Federal Court Upholds Ruling That Working Capital Fund Employees Can Be Furloughed

Agencies have "broad discretion to take actions to control spending," appeals judges say.

A federal appeals court has upheld a decision by the Merit Systems Protection Board that the Defense Department was correct in furloughing 40 employees in a unit supported by a working capital fund.

Victoria Snyder, who was a civilian mechanical engineer at the Naval Surface Warfare Center’s Dahlgren Division, was furloughed for six days in 2013 as part of the government-wide sequestration that began that year.

Snyder argued that, since she was working on a project funded entirely by defense contractor Lockheed Martin Corp., she should not have been subject to the furlough. Her case was consolidated with 39 other employees from Dahlgren.

The MSPB initially ruled against Snyder and the other workers, concluding that since the employees were paid directly by the working capital fund and not Lockheed Martin, it would be reasonable for agency officials to furlough them. And the U.S. Court of Appeals for the Federal Circuit agreed.

“Rather, we agree with the [MSPB] that the fact Ms. Snyder was a WCF employee directly paid from the WCF, bears considerable weight on the reasonableness of the agency’s furlough decision,” the ruling stated.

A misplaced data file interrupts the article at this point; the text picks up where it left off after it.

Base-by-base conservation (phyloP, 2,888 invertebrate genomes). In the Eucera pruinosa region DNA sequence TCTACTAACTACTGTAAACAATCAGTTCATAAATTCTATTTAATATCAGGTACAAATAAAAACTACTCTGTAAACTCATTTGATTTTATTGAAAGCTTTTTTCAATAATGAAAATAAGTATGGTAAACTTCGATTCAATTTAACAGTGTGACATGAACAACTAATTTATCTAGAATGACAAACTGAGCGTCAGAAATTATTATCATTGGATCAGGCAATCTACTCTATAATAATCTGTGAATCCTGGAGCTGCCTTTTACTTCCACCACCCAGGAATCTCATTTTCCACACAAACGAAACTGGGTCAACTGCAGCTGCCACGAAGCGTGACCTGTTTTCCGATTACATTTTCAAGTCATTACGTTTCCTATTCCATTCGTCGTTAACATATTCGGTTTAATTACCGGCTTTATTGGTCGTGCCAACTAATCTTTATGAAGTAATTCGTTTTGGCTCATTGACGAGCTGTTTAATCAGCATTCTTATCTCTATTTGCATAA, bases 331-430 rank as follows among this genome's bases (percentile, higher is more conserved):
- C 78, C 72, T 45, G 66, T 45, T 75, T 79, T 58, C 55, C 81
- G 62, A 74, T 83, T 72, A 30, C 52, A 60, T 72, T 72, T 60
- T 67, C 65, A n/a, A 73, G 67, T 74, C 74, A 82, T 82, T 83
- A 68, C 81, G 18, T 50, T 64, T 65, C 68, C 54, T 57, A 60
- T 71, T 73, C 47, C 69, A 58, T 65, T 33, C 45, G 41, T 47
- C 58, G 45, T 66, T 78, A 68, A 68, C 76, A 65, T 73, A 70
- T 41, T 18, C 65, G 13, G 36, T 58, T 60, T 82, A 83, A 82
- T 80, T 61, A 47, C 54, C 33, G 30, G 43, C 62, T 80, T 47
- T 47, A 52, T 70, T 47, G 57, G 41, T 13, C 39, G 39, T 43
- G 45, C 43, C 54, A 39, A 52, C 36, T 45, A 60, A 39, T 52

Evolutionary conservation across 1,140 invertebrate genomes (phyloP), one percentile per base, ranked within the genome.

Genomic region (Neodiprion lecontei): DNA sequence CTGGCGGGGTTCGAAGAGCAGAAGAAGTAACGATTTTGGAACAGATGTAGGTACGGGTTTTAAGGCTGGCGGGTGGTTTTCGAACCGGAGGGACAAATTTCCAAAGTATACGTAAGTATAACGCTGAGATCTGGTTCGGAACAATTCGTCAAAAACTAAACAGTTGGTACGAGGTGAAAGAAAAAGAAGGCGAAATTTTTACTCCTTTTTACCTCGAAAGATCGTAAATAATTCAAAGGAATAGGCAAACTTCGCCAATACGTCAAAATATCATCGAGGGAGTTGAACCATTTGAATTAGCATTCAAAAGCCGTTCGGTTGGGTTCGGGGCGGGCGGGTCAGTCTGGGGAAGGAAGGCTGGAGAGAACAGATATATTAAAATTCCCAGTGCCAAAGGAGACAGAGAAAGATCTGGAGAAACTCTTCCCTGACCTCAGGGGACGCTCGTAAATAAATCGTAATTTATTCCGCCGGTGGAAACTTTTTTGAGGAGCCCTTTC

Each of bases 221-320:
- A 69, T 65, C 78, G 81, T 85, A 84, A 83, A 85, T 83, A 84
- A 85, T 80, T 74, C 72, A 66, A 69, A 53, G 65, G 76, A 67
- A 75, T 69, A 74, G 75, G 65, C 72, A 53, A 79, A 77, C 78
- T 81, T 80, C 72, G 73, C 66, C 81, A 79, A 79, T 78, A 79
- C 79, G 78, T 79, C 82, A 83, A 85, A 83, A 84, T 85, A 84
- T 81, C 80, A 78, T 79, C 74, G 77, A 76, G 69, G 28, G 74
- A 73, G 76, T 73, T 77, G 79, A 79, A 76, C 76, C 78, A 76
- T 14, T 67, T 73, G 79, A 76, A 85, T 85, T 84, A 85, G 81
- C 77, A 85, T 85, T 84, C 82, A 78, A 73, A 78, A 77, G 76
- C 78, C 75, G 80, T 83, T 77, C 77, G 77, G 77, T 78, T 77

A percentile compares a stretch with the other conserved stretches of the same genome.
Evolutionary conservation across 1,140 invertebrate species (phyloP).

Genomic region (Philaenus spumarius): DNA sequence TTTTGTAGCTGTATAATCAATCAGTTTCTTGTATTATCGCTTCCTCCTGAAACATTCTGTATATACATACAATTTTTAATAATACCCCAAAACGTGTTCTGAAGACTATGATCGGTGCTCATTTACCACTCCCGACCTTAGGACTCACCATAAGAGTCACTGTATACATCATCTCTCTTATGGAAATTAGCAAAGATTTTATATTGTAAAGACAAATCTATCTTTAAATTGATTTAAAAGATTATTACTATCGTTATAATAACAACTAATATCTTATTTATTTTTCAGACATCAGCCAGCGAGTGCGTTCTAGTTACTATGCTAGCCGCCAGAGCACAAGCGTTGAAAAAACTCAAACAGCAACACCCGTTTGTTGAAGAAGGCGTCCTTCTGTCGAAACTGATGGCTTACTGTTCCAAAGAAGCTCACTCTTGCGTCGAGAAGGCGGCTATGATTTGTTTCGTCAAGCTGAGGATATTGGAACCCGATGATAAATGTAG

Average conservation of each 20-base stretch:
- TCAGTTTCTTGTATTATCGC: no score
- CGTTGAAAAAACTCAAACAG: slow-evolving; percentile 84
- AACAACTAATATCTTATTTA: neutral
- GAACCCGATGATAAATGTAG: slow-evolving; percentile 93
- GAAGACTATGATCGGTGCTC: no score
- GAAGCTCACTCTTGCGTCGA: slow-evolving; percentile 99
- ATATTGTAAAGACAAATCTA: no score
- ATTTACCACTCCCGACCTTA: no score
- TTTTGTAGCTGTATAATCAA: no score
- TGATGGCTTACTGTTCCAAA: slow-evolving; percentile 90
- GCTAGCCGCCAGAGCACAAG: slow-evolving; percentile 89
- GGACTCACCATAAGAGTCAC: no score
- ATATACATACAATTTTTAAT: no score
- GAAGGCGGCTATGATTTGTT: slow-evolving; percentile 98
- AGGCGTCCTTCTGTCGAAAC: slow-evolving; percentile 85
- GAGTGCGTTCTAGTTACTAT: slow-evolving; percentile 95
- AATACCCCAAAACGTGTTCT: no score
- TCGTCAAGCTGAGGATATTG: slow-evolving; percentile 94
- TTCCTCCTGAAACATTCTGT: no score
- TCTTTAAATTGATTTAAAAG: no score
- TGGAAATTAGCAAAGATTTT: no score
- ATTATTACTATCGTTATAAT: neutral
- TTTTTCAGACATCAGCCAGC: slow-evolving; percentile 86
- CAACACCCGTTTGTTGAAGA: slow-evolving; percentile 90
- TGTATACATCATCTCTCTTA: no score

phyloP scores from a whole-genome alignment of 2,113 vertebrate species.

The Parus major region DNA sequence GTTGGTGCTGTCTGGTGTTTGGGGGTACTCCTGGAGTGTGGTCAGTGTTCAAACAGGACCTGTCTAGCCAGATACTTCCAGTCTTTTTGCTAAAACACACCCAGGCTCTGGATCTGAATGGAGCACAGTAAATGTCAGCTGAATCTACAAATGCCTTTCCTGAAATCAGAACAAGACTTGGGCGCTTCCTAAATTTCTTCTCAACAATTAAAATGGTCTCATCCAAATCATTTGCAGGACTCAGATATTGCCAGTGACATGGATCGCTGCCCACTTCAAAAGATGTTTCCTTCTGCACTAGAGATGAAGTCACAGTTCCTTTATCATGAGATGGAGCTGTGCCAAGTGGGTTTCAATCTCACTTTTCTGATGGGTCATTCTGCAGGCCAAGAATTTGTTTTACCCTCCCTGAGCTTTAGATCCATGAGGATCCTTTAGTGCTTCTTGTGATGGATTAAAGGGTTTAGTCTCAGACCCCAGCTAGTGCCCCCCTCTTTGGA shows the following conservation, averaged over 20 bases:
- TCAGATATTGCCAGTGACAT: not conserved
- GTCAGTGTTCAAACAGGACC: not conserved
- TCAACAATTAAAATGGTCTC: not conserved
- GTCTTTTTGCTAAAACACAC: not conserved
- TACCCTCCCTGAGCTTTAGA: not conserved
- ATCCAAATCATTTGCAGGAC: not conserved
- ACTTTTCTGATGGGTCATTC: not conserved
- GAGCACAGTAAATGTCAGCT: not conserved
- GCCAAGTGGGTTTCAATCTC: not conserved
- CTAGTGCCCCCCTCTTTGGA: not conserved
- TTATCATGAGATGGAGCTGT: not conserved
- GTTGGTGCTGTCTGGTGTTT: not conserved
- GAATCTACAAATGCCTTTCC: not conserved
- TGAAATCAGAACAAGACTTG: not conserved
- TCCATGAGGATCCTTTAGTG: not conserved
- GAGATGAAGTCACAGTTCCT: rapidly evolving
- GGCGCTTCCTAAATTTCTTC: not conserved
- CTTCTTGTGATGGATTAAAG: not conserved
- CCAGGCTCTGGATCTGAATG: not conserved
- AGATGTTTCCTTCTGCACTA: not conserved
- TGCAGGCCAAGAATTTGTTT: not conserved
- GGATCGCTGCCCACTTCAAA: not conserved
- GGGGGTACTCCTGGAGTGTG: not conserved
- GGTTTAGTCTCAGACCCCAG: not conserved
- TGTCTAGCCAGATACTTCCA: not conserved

The appeals court found that agencies “have broad discretion to take actions to control spending, preserve flexibility and adjust priorities in response to sequestration.” In these instances, the judges said agencies are able to examine their budgets “holistically, rather than isolating the situation of each individual organization or component.”

Snyder also argued that furloughing her did not have a positive budget impact, since any funds not used by the Defense Department were returned to Lockheed Martin at the conclusion of the project in 2015. But the court rejected that reasoning as well, concluding that the need to save money quickly in the face of a sudden shortfall trumps the lack of long-term savings.

“Even though Ms. Snyder was working at the time of her furlough on a project based on funds that originated from a non-government entity, she, like the other employees at Dahlgren, was a WCF employee and, critically, her salary was paid from the WCF,” the court wrote. “Not paying Ms. Snyder’s salary on those six days in 2013 thus preserved money in the WCF, which in turn provided DoD with added flexibility to manage its budget shortfall that year.”

The court also sided with the MSPB in ruling that the agency was fair in applying the furlough.

Snyder argued that she did not receive opportunities to make the missed salary back through overtime. But the judges concluded that other employees’ fulfilled requests for overtime did not establish that she was denied the same chance, because she never requested it herself.

“Ms. Snyder presented no evidence that any of the furloughed employees had overtime requests denied and she admitted to never actually requesting overtime during the relevant time period,” the court wrote.